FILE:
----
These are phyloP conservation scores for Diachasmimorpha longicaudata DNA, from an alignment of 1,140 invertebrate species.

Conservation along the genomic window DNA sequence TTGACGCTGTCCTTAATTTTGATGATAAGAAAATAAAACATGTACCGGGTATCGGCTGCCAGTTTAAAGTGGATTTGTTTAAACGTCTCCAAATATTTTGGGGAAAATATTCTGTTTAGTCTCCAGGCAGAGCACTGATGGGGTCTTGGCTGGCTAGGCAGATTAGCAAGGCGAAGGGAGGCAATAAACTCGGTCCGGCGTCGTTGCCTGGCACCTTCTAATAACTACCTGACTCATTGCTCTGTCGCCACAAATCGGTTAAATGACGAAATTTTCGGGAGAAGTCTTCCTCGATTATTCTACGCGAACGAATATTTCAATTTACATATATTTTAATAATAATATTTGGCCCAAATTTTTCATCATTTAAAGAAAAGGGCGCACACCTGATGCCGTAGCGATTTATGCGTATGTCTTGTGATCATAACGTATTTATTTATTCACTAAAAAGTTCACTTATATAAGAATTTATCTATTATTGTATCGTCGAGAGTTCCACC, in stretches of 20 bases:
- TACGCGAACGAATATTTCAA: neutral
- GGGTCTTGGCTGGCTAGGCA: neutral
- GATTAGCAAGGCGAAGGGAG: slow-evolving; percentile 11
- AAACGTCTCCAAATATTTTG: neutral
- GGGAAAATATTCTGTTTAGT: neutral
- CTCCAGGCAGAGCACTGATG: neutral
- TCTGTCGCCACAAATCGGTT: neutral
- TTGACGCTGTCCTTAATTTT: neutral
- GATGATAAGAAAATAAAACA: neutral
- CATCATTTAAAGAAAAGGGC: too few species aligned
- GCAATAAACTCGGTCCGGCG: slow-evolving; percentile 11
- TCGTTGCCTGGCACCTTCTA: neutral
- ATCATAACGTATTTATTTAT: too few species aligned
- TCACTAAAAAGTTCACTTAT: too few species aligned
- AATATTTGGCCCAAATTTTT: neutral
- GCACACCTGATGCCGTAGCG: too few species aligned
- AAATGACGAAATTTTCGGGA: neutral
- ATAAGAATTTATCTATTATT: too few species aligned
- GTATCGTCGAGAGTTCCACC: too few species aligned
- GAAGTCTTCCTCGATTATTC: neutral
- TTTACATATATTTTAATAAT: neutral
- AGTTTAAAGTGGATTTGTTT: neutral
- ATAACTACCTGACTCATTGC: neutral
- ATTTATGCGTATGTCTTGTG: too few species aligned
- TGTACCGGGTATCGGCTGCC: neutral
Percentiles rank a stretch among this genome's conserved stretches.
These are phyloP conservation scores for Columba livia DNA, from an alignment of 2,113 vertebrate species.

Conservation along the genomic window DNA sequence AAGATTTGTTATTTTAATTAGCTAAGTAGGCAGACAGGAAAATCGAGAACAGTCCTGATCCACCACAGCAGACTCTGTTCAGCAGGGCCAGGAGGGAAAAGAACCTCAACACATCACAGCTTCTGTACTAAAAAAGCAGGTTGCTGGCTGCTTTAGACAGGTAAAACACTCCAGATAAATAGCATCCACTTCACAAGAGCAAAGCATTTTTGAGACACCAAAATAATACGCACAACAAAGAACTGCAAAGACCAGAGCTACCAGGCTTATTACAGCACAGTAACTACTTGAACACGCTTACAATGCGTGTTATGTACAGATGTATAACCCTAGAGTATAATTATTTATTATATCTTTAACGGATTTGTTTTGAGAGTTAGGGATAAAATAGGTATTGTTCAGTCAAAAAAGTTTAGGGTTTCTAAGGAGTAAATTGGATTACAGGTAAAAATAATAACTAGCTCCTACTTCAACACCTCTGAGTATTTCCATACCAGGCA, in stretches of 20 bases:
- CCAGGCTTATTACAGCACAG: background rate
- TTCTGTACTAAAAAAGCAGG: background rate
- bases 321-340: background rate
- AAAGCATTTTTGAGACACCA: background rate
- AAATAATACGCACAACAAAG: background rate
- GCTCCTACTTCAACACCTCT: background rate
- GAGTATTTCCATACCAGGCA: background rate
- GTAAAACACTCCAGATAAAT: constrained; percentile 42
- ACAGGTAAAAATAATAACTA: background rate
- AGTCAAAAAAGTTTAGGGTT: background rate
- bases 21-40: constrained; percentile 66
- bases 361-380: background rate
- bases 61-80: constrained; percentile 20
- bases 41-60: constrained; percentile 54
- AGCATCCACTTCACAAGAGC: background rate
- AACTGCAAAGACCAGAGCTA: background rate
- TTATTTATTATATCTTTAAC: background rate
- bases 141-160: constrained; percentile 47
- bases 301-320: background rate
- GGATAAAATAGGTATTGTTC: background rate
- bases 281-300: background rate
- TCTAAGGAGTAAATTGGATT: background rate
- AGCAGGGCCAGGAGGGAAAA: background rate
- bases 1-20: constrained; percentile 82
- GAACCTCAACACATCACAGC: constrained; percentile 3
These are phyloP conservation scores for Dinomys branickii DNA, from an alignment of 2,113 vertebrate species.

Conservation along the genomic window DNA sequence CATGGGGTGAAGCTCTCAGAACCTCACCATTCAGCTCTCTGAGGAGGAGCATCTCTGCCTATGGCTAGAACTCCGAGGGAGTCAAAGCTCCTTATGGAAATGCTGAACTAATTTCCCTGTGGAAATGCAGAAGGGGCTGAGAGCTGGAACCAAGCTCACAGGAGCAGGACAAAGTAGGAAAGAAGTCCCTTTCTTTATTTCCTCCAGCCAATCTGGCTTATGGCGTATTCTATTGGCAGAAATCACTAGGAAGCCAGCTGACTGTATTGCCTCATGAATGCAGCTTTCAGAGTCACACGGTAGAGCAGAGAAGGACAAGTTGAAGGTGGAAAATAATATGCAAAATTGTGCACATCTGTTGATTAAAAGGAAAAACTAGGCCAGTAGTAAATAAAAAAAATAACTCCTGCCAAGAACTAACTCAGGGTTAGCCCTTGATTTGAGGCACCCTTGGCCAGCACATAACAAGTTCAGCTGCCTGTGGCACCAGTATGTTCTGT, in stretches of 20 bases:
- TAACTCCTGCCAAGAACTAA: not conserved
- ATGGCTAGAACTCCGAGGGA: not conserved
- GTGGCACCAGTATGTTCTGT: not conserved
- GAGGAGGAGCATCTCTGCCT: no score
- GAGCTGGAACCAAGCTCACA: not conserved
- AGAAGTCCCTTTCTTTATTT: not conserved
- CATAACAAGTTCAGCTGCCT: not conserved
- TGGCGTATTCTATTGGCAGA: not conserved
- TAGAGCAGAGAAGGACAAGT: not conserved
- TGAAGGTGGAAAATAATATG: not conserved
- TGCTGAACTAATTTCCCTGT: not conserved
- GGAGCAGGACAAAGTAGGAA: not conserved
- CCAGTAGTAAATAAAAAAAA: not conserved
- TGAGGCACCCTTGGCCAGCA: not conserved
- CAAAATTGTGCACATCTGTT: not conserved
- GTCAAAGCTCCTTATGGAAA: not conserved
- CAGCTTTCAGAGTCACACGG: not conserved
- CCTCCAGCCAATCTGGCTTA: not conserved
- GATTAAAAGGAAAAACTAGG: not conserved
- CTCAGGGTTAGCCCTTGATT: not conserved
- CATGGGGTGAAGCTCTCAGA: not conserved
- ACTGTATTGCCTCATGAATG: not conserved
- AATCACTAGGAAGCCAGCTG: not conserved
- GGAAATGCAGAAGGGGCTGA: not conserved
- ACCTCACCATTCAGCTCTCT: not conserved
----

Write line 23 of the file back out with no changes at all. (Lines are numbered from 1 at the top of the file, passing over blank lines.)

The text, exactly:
- TTTACATATATTTTAATAAT: neutral